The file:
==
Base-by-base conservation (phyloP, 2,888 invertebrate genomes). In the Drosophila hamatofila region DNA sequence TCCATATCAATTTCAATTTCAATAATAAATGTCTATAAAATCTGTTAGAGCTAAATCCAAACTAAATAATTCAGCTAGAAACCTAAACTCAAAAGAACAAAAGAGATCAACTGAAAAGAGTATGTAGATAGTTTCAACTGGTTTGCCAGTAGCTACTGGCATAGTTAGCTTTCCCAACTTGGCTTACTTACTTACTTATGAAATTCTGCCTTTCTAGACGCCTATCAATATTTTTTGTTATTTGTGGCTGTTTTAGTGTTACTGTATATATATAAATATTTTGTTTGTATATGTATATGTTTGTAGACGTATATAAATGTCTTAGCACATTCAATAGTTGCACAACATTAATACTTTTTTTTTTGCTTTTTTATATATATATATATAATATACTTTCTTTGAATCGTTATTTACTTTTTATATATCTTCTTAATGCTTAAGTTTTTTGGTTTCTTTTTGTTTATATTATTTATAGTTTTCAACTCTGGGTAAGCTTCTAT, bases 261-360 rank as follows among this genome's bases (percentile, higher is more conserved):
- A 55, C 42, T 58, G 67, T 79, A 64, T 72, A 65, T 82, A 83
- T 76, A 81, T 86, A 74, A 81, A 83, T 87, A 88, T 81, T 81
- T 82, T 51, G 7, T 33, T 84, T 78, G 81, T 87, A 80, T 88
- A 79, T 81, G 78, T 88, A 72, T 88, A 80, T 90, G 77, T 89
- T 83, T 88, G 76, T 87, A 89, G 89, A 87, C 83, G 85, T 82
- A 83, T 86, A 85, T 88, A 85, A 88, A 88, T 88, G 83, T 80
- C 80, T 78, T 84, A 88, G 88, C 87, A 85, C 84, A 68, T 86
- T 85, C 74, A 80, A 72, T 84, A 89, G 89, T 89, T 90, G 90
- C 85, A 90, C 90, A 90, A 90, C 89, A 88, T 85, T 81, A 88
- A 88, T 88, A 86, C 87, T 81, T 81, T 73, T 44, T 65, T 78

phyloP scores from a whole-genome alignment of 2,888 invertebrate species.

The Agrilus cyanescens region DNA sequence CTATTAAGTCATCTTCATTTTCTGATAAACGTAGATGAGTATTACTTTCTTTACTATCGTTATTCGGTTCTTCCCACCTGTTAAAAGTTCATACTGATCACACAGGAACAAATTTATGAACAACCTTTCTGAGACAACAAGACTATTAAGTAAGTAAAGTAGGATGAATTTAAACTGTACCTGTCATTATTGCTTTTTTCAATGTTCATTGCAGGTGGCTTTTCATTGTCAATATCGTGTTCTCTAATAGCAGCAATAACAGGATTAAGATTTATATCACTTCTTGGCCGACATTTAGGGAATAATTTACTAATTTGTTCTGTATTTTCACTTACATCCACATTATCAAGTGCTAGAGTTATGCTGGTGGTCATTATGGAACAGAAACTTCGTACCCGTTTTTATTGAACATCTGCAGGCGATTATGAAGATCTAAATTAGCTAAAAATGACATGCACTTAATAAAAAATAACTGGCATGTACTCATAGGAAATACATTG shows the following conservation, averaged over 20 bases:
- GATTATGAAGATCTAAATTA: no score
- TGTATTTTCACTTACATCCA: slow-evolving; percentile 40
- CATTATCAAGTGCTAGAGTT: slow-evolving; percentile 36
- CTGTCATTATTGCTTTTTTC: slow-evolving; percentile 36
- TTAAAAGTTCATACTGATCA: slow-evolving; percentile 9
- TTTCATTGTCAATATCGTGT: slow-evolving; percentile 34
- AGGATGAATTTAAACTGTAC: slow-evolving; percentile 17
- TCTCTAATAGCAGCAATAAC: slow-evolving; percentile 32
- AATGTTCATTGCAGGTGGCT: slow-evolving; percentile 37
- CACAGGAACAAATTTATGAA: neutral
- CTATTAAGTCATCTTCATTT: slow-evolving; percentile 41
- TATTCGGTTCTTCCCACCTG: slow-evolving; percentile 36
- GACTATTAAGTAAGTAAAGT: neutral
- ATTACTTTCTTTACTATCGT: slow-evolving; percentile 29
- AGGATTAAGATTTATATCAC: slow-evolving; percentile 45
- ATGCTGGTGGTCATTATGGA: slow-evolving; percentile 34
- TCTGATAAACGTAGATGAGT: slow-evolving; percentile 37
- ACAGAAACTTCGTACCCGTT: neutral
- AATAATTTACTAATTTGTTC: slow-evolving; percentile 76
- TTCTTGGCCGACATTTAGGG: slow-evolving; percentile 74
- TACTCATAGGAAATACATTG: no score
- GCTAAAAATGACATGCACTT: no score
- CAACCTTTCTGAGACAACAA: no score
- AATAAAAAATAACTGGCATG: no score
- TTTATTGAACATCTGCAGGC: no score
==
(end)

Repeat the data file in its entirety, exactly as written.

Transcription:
Base-by-base conservation (phyloP, 2,888 invertebrate genomes). In the Drosophila hamatofila region DNA sequence TCCATATCAATTTCAATTTCAATAATAAATGTCTATAAAATCTGTTAGAGCTAAATCCAAACTAAATAATTCAGCTAGAAACCTAAACTCAAAAGAACAAAAGAGATCAACTGAAAAGAGTATGTAGATAGTTTCAACTGGTTTGCCAGTAGCTACTGGCATAGTTAGCTTTCCCAACTTGGCTTACTTACTTACTTATGAAATTCTGCCTTTCTAGACGCCTATCAATATTTTTTGTTATTTGTGGCTGTTTTAGTGTTACTGTATATATATAAATATTTTGTTTGTATATGTATATGTTTGTAGACGTATATAAATGTCTTAGCACATTCAATAGTTGCACAACATTAATACTTTTTTTTTTGCTTTTTTATATATATATATATAATATACTTTCTTTGAATCGTTATTTACTTTTTATATATCTTCTTAATGCTTAAGTTTTTTGGTTTCTTTTTGTTTATATTATTTATAGTTTTCAACTCTGGGTAAGCTTCTAT, bases 261-360 rank as follows among this genome's bases (percentile, higher is more conserved):
- A 55, C 42, T 58, G 67, T 79, A 64, T 72, A 65, T 82, A 83
- T 76, A 81, T 86, A 74, A 81, A 83, T 87, A 88, T 81, T 81
- T 82, T 51, G 7, T 33, T 84, T 78, G 81, T 87, A 80, T 88
- A 79, T 81, G 78, T 88, A 72, T 88, A 80, T 90, G 77, T 89
- T 83, T 88, G 76, T 87, A 89, G 89, A 87, C 83, G 85, T 82
- A 83, T 86, A 85, T 88, A 85, A 88, A 88, T 88, G 83, T 80
- C 80, T 78, T 84, A 88, G 88, C 87, A 85, C 84, A 68, T 86
- T 85, C 74, A 80, A 72, T 84, A 89, G 89, T 89, T 90, G 90
- C 85, A 90, C 90, A 90, A 90, C 89, A 88, T 85, T 81, A 88
- A 88, T 88, A 86, C 87, T 81, T 81, T 73, T 44, T 65, T 78

phyloP scores from a whole-genome alignment of 2,888 invertebrate species.

The Agrilus cyanescens region DNA sequence CTATTAAGTCATCTTCATTTTCTGATAAACGTAGATGAGTATTACTTTCTTTACTATCGTTATTCGGTTCTTCCCACCTGTTAAAAGTTCATACTGATCACACAGGAACAAATTTATGAACAACCTTTCTGAGACAACAAGACTATTAAGTAAGTAAAGTAGGATGAATTTAAACTGTACCTGTCATTATTGCTTTTTTCAATGTTCATTGCAGGTGGCTTTTCATTGTCAATATCGTGTTCTCTAATAGCAGCAATAACAGGATTAAGATTTATATCACTTCTTGGCCGACATTTAGGGAATAATTTACTAATTTGTTCTGTATTTTCACTTACATCCACATTATCAAGTGCTAGAGTTATGCTGGTGGTCATTATGGAACAGAAACTTCGTACCCGTTTTTATTGAACATCTGCAGGCGATTATGAAGATCTAAATTAGCTAAAAATGACATGCACTTAATAAAAAATAACTGGCATGTACTCATAGGAAATACATTG shows the following conservation, averaged over 20 bases:
- GATTATGAAGATCTAAATTA: no score
- TGTATTTTCACTTACATCCA: slow-evolving; percentile 40
- CATTATCAAGTGCTAGAGTT: slow-evolving; percentile 36
- CTGTCATTATTGCTTTTTTC: slow-evolving; percentile 36
- TTAAAAGTTCATACTGATCA: slow-evolving; percentile 9
- TTTCATTGTCAATATCGTGT: slow-evolving; percentile 34
- AGGATGAATTTAAACTGTAC: slow-evolving; percentile 17
- TCTCTAATAGCAGCAATAAC: slow-evolving; percentile 32
- AATGTTCATTGCAGGTGGCT: slow-evolving; percentile 37
- CACAGGAACAAATTTATGAA: neutral
- CTATTAAGTCATCTTCATTT: slow-evolving; percentile 41
- TATTCGGTTCTTCCCACCTG: slow-evolving; percentile 36
- GACTATTAAGTAAGTAAAGT: neutral
- ATTACTTTCTTTACTATCGT: slow-evolving; percentile 29
- AGGATTAAGATTTATATCAC: slow-evolving; percentile 45
- ATGCTGGTGGTCATTATGGA: slow-evolving; percentile 34
- TCTGATAAACGTAGATGAGT: slow-evolving; percentile 37
- ACAGAAACTTCGTACCCGTT: neutral
- AATAATTTACTAATTTGTTC: slow-evolving; percentile 76
- TTCTTGGCCGACATTTAGGG: slow-evolving; percentile 74
- TACTCATAGGAAATACATTG: no score
- GCTAAAAATGACATGCACTT: no score
- CAACCTTTCTGAGACAACAA: no score
- AATAAAAAATAACTGGCATG: no score
- TTTATTGAACATCTGCAGGC: no score